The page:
As the end of the school semester fast approaches, most teachers are making the mad dash of marking and reporting, along with business as usual. These can be trying times for those in schools. During this mad dash, it is worthwhile to consider the opportunity that this process presents to our school communities.
As teachers provide feedback on assessment tasks and construct reporting comments, it is worth being intentional about cultivating the growth mindset. Can we deliberately use our feedback and comments to cultivate the growth mindset? What impact would this have on our students and our schools?
Research from Columbia University has shown that when adults praise students for their intelligence or talent, as opposed to their effort, it fosters a fixed mindset. Doing this is likely to have an undesirable impact on future academic outcomes. In fact, praise for intelligence and talent has been shown to undermine motivation, persistence, effort, task enjoyment and performance. Providing feedback about intelligence and talent does not help students improve performance (even if we are telling them how fantastic they are).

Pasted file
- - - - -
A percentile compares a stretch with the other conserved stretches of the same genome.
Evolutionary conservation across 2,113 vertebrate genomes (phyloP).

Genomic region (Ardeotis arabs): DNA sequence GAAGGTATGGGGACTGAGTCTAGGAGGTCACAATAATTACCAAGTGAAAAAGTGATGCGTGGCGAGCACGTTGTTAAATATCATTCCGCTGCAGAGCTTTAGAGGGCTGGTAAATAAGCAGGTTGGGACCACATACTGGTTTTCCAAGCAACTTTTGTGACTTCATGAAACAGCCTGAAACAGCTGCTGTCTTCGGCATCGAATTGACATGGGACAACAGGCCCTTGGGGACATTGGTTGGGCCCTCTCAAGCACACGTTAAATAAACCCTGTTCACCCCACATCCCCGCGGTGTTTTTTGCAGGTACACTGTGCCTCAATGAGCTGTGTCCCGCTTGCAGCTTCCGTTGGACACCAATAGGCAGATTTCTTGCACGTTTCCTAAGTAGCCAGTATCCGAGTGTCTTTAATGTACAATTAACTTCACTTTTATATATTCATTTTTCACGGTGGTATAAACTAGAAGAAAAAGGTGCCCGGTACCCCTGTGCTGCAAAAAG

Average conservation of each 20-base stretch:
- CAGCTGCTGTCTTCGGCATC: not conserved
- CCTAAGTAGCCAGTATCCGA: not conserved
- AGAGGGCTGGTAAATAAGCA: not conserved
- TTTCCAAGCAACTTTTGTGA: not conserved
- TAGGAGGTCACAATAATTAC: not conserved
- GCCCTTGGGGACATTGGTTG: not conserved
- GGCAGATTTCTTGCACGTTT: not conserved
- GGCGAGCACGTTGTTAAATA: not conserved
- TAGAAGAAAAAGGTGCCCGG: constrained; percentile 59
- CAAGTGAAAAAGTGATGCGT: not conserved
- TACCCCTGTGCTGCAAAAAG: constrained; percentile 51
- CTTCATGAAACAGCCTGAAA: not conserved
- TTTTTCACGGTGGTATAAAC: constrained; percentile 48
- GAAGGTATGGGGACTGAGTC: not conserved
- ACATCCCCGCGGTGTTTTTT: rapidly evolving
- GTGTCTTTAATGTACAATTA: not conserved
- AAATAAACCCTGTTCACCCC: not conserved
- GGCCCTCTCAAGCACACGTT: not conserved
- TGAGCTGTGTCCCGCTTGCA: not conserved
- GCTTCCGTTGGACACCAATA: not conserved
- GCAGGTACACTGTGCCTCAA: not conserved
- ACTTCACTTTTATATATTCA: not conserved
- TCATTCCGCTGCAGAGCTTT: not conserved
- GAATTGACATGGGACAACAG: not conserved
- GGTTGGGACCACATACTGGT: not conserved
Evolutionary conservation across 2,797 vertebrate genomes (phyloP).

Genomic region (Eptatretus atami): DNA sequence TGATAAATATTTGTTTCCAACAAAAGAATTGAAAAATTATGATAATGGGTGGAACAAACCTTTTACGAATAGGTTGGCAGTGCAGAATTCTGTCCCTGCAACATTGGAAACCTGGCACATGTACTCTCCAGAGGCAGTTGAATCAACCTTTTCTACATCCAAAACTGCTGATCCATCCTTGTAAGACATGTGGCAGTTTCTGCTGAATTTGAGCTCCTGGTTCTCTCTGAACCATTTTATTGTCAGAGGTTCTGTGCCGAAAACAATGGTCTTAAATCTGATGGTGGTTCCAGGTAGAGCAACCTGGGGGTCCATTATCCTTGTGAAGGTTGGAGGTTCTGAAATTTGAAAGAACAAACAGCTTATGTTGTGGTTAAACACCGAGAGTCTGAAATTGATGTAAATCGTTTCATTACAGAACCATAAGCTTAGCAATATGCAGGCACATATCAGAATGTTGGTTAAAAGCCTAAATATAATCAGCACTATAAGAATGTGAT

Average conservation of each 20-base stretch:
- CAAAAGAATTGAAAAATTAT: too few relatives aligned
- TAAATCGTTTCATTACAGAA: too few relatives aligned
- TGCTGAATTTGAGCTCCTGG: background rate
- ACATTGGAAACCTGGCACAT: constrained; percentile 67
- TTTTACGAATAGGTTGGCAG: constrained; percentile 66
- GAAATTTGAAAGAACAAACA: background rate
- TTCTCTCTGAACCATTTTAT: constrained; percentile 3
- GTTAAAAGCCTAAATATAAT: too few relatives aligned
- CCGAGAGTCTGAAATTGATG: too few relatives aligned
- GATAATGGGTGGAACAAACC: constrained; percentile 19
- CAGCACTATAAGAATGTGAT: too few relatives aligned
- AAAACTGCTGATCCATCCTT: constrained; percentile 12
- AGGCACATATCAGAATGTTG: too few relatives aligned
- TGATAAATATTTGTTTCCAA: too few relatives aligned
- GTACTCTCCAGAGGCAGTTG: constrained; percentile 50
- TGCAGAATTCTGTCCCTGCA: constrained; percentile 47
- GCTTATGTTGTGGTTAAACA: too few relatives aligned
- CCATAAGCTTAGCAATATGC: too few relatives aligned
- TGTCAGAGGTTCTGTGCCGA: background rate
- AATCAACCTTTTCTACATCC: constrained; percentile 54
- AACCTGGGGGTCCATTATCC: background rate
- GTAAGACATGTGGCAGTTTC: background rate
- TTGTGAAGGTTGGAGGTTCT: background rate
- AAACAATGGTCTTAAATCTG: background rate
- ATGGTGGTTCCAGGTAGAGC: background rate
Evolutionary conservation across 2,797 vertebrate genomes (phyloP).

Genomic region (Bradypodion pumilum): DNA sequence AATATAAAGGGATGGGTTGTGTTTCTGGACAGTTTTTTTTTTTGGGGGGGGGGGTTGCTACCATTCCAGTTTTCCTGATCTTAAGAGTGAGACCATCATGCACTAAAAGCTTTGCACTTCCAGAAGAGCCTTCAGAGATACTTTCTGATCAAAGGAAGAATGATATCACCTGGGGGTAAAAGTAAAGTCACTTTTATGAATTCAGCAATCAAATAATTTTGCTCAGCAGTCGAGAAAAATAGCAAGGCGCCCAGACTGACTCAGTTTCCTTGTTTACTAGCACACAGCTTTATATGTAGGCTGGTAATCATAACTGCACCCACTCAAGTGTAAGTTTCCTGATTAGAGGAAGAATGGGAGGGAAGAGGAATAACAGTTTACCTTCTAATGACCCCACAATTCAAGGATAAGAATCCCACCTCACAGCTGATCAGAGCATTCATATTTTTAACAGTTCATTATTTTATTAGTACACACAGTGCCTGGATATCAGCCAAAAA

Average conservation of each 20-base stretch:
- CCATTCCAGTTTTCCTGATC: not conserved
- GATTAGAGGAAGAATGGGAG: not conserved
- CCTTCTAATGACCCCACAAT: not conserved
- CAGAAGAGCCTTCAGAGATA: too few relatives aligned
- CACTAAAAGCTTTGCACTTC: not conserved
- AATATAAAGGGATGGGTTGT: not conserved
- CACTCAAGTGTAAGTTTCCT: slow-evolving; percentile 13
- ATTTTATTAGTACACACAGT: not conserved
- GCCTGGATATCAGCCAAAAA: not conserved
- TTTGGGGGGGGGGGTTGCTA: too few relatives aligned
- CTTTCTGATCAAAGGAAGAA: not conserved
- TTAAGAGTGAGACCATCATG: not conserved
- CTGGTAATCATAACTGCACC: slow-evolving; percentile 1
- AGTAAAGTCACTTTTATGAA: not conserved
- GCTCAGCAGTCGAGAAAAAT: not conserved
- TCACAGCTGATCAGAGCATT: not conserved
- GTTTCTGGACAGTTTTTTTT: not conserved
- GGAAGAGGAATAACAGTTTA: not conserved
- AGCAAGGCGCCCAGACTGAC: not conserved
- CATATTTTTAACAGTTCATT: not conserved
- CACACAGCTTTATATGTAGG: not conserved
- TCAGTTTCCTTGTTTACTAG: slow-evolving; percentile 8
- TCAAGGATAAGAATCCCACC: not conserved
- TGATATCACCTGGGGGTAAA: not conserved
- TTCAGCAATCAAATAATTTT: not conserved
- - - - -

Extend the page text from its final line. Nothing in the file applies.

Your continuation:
Alternatively, growth-minded feedback can have significant positive impacts on student learning. For feedback to make a positive difference, it needs to come from a growth mindset framework.
Growth minded feedback focuses on the process, not on the product. Instead of telling kids that they are clever, smart or gifted in a particular area or subject, we should tell them that we value their persistence or the way they focussed on the task until they found a solution.
An example of a fixed minded comment on a report card: “Sally is a talented student, and she has achieved a high standard this Semester.” The growth minded alternative is: “Sally has worked consistently and developed skills that have led her to achieve a high standard this Semester.” The growth minded comment educates the parents and the student that we value the process of learning, not just their natural talent.
Our students can’t control their innate abilities, so this sort of praise and feedback doesn’t help. Conversely, our students can control their process, level of effort, time on task, persistence with difficult tasks etc. And when we praise or offer feedback about these things, the improvement is significant.
John Hattie is also a huge advocate for this sort of feedback. He has argued that feedback focused on the process of learning is helpful, while feedback that is an evaluation of the students’ability is not helpful.
In order to improve academic performance, motivation, persistence, effort and task enjoyment, educators should use every opportunity to cultivate the growth mindset. Regular feedback in classrooms as well as feedback on assessment and report cards can combine to have a huge impact.
Take each opportunity to praise the process that you want to see more of, not the giftedness of the person.